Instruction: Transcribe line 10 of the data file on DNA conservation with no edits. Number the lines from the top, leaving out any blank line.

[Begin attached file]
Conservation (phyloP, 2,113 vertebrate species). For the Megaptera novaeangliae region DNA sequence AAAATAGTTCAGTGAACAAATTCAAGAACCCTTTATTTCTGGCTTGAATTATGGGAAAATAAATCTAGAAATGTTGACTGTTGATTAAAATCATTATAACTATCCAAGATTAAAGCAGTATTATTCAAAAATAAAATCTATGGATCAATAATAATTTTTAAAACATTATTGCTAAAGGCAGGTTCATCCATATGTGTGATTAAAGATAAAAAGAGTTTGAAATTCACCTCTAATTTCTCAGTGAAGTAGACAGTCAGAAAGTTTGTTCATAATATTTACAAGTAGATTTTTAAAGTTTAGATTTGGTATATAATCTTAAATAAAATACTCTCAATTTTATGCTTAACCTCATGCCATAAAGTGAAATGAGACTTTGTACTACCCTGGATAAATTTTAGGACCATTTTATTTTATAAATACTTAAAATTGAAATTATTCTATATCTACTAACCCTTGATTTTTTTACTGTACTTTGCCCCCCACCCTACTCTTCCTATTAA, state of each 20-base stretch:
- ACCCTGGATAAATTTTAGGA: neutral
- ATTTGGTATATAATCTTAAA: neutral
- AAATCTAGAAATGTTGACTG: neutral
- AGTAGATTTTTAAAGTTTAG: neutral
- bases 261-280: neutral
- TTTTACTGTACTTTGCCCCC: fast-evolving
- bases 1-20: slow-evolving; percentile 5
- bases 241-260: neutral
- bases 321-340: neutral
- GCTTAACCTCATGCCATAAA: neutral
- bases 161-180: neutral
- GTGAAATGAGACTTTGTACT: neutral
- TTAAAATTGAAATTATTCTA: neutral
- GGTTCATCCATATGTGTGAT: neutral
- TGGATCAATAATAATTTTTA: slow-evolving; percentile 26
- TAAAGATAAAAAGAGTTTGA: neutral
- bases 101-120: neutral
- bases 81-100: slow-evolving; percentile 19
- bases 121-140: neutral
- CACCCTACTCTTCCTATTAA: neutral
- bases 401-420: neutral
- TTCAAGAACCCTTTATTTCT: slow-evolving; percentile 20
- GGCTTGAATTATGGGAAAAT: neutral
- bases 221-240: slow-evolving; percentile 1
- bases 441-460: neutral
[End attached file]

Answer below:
- bases 321-340: neutral